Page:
AbstractThe aim of the project was to develop a solid phase enzyme-linked immunosorbent assay (ELISA) for the quantitation of red cell antibodies of any specificity. Binding of negatively charged reagent red blood cells (RBC) was achieved in microplate precoated with poly-L lysine (PLL). The optimum concentrations of PLL and RBC were between 10 and 20 mg/ml and 0.5% volume for volume, respectively.
Experiments using serial dilutions of monoclonal anti-A, anti-B and anti-D incubated in microplate wells coated with the corresponding antigen positive or negative red cells showed that the RBC remain bound throughout the test and the assay can be shown to be specific. The absorbance values obtained were proportional to the concentration of antibody.
When human polyclonal antibodies (anti-A, anti-B and anti-D) and AB serum (which contained no RBC antibodies detectable by conventional techniques) were used, high background reactions were obtained and the discrimination between positive and negative reactions was very poor. Experiments have shown that a significant proportion of the background reactions in the solid phase tests were due to nonspecific binding of antibodies in the test serum to PLL and to the plastic of the microplate wells.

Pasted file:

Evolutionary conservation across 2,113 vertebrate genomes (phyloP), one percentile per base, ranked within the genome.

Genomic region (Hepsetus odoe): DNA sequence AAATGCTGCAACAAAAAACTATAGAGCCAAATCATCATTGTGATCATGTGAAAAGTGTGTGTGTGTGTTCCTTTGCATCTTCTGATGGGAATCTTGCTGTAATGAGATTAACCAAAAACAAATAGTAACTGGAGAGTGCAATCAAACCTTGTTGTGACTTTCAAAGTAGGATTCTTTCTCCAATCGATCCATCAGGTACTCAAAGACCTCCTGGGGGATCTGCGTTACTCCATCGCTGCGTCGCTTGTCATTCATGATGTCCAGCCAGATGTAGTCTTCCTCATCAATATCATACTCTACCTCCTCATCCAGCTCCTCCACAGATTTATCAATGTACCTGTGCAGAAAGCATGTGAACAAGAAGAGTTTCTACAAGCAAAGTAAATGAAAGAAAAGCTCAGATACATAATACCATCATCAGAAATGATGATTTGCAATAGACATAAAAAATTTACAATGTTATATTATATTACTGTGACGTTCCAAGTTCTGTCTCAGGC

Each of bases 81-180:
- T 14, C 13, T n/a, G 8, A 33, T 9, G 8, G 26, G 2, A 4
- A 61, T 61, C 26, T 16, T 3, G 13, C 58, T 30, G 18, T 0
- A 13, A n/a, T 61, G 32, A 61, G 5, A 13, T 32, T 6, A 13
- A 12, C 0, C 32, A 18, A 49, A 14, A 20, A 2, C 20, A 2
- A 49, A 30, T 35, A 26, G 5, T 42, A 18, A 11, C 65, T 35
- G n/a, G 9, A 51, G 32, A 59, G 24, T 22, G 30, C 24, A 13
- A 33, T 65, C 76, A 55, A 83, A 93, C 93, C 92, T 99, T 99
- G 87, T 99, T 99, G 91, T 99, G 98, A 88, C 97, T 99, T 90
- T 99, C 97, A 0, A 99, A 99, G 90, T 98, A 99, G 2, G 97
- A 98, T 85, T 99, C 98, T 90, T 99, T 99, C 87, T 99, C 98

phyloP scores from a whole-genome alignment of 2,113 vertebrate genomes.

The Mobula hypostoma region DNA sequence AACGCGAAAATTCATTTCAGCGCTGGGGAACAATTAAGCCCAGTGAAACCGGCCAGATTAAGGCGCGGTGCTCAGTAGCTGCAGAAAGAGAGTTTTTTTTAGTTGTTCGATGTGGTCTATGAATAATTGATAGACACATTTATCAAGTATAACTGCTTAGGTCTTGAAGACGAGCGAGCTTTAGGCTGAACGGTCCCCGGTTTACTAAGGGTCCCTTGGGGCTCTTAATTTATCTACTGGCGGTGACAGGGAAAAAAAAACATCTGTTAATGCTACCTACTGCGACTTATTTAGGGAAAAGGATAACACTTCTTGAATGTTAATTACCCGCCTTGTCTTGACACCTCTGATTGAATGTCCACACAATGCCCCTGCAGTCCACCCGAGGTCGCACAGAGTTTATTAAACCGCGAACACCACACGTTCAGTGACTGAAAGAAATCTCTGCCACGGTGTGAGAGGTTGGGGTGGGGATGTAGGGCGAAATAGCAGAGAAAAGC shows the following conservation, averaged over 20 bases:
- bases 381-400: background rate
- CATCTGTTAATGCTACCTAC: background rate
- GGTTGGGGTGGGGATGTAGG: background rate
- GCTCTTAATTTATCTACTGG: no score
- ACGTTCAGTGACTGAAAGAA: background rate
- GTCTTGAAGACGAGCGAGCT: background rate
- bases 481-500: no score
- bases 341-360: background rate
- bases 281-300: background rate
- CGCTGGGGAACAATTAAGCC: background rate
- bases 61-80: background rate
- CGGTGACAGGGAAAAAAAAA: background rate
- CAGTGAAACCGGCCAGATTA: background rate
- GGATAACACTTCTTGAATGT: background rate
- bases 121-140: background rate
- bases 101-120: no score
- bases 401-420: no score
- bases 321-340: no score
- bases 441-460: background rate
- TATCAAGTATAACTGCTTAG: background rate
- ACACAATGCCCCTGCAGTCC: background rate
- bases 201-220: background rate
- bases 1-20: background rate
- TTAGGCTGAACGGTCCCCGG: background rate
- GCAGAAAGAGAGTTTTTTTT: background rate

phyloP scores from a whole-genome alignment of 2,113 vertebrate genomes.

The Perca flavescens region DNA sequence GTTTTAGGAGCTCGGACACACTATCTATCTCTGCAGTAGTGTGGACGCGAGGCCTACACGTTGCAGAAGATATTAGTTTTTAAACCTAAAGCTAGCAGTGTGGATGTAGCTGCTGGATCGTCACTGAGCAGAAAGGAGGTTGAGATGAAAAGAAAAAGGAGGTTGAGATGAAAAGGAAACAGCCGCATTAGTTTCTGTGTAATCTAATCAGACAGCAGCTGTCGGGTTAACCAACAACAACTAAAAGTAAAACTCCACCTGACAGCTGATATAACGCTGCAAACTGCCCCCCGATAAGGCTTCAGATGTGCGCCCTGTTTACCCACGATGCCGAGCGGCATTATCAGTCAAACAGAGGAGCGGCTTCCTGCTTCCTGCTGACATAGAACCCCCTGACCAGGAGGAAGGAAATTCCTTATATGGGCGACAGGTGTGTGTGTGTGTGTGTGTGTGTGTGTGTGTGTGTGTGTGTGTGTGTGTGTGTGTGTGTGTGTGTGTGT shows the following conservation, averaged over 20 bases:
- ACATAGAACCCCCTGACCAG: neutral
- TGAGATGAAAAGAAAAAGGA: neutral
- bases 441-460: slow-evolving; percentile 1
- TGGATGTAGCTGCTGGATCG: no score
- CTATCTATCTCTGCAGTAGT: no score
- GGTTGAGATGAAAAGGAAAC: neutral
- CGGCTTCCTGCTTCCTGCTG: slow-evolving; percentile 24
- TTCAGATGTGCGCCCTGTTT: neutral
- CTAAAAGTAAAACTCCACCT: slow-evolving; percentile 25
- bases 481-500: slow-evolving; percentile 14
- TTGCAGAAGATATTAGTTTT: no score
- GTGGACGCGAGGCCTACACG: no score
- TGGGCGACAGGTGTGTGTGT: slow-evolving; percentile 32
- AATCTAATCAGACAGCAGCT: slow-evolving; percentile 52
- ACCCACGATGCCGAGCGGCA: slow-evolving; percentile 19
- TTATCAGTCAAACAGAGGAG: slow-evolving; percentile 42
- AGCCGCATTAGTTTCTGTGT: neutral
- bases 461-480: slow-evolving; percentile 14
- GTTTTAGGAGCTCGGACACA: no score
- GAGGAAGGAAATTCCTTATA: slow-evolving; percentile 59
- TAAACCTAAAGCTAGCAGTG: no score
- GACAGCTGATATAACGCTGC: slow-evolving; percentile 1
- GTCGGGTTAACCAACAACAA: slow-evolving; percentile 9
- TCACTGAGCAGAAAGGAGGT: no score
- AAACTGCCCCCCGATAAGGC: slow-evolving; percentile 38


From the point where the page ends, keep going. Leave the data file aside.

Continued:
Attempts were made to reduce non-specific binding with varying concentrations of alpha 1 acid glycoprotein, bovine serum albumin, bovine and goat casein, foetal calf serum (PCS), rabbit serum and Tween 20. Of these, 20% PCS gave the best reduction in background noise but the assay was still not discriminating enough for routine testing. Neither the replacement of PLL with lectins nor manipulation of the pH for blocking and incubation reactions did not reduce the non-specific reactions significantly.
In conclusion, the principle of solid phase ELISA can be shown to work for monoclonal antibodies to red cell antigens. With polyclonal antibodies there were high non-specific background reactions which could not be reduced enough to allow a useable dose response relationship for antibody quantitation. Hence, the study of the correlation of the concentration of red cell antibodies by this technique with haemolytic disease of the newborn (HDN) could not be performed.
|Date of Award||Oct 1999|